Why Urban Traffic is Safer and Less Congested

It’s not happening in every large city, but some of the most densely populated places are seeing a decrease in vehicle accidents and traffic congestion within central urban areas. How has this happened? No one knows for sure, but there are plenty of credible theories. Chief among them the notion that widespread use of light rail has done plenty to cut down on both congestion and collisions. But, there’s much more to the question than that. In fact, the leading factors responsible for safer and less crowded streets in some of the nation’s biggest cities include the following.

Low Speed Zones

When it dawned on city planners several decades ago that school zone speed limits saved thousands of lives and prevented millions of injuries each year, the concept was taken to the next level, urban business sectors. Take a stroll through any of the world’s big cities and you’ll notice something interesting, that very low speed limits in the most densely populated zones. In school zones, speed is limited to 10 MPH and signs are now commonplace in city centers, and they’re making it much safer to be a driver or a pedestrian.

Collision avoidance system

Safer, Smarter Trucks

Commercial fleet management has done much to make city roads safer. For instance, collision avoidance systems are a central component of trucking safety systems these days. If you want to know more about this intriguing next wave in commercial safety technology that prevents vehicles from colliding, review an online guide about the topic. Many downtown business corridors have implemented strict speed limits for commercial trucks, and some cities mandate specialized safety tech be on any commercial vehicle that traverses municipal property. But it’s the crash avoidance technology that has really done the job of making today’s trucks safer than ever.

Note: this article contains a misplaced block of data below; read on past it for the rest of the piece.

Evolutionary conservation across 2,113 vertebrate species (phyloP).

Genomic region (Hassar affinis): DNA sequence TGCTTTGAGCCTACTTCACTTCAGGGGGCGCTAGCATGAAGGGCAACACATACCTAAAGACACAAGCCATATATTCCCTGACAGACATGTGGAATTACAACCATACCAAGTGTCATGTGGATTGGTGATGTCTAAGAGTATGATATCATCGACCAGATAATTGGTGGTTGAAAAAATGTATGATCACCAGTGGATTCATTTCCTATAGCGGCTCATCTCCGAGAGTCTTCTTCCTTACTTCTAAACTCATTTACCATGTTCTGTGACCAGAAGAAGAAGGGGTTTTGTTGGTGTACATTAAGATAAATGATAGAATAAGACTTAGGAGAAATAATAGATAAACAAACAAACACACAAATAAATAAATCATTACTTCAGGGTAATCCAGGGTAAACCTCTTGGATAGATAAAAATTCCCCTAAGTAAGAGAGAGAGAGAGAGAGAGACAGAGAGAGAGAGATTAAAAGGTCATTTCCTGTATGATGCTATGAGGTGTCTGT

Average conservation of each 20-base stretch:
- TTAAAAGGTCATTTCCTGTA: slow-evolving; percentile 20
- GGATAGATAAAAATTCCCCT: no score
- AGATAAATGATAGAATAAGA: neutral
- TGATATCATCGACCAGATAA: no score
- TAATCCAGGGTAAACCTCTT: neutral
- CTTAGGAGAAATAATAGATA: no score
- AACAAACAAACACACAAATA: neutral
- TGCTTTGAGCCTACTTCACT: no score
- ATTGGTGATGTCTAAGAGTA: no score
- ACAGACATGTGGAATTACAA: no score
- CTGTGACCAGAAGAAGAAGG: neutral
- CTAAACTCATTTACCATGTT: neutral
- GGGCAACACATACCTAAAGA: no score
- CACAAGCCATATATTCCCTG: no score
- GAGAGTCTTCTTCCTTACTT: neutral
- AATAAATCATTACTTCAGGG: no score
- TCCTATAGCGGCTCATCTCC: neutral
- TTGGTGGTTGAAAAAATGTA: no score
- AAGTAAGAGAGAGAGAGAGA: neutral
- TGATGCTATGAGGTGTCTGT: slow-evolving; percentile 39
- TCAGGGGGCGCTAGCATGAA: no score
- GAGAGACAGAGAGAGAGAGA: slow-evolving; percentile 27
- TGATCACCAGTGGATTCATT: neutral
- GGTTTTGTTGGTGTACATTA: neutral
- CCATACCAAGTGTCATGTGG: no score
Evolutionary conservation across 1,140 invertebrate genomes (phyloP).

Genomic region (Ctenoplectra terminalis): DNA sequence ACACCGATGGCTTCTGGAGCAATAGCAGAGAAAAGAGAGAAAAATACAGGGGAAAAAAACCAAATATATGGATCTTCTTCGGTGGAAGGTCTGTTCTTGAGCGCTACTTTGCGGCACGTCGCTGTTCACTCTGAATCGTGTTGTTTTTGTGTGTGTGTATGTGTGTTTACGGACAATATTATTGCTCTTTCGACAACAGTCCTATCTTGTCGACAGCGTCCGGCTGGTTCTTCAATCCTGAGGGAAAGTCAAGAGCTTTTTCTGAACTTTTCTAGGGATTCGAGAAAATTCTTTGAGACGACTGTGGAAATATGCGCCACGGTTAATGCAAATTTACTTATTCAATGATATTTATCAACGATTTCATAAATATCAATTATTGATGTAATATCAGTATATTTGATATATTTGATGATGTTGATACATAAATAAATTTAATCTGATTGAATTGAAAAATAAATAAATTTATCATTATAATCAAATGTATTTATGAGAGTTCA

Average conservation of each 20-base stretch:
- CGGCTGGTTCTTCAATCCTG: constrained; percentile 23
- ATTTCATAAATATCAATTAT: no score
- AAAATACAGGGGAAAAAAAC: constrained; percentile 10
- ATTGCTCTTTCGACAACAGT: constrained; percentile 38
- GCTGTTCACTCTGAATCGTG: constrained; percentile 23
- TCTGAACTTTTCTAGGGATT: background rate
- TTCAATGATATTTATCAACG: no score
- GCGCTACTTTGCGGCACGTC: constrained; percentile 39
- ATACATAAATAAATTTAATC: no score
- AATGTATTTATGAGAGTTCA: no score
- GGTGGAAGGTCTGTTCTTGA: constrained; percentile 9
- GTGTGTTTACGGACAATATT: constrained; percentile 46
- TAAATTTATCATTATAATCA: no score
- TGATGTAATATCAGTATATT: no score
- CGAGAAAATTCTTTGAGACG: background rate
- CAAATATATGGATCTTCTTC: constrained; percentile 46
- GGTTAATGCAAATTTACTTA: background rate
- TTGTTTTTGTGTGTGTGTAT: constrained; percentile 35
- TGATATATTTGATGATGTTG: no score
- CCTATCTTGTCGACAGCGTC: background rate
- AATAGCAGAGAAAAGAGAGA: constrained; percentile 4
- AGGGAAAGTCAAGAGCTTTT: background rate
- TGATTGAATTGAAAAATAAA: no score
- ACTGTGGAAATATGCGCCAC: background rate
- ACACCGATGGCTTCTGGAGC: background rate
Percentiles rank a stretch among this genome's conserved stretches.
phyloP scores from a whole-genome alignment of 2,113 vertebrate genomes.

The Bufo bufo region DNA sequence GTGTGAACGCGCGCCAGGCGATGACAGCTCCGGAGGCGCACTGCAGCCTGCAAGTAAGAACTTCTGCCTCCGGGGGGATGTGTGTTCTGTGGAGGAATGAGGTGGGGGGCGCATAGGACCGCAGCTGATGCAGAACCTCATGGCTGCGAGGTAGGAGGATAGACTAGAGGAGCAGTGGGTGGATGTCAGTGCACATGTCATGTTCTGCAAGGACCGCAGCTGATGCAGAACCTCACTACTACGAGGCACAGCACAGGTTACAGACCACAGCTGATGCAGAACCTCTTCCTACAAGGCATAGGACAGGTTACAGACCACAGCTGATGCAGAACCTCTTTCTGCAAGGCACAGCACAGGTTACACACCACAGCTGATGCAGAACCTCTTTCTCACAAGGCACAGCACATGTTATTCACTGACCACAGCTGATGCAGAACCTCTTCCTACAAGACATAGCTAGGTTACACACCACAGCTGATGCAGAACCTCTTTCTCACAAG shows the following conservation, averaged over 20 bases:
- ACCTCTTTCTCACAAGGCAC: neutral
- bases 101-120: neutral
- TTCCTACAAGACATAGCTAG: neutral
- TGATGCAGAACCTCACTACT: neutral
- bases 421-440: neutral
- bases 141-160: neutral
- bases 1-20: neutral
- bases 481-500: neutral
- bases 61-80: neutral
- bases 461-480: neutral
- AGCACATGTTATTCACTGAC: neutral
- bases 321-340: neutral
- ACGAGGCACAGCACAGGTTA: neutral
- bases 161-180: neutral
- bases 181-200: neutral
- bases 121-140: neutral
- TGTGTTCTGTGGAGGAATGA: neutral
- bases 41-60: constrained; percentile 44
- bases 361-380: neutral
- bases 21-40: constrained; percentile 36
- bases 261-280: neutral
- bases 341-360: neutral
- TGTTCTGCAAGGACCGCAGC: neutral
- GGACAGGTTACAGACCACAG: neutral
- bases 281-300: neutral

E-Bikes and Similar Conveyances

Another urban trend that’s been a few years in the making involves electric bicycles, e-scooters for hire, and neighborhood electric vehicles. In massive urban and business districts in cities like Phoenix, Chicago, London, and Yokohama, all kinds of non-car vehicles ply the roadways, and most of them are silent, all-electric carriers like mini-scooters, golf carts, enclosed NEVs, e-bicycles, and battery powered skateboards. It’s worth remembering that electric powered vehicles don’t pollute downtown air, are quiet, are very safe because they rarely exceed low speeds, and are smaller substitutes for cars and trucks. The e-vehicle revolution is just beginning, so there’s much potential for this trend to help reduce traffic congestion even more.

Light Rail

Cities all over the world that have constructed urban light rail networks have seen drastic reductions in car accidents, fuel consumption, air pollution, noise, and bumper-to-bumper gridlock during rush hour.

No Drive Days

U.S. and European cities are taking a page out of the Asian operating manual and establishing no drive days a few times each month in urban areas, particularly on Sundays near holiday seasons. Japanese traffic experts implemented this idea decades ago to abate collisions and exhaust pollution in Tokyo. The strategy was such a success that it has finally spread all over the world, and seems to receive kudos from business owners and consumers alike.

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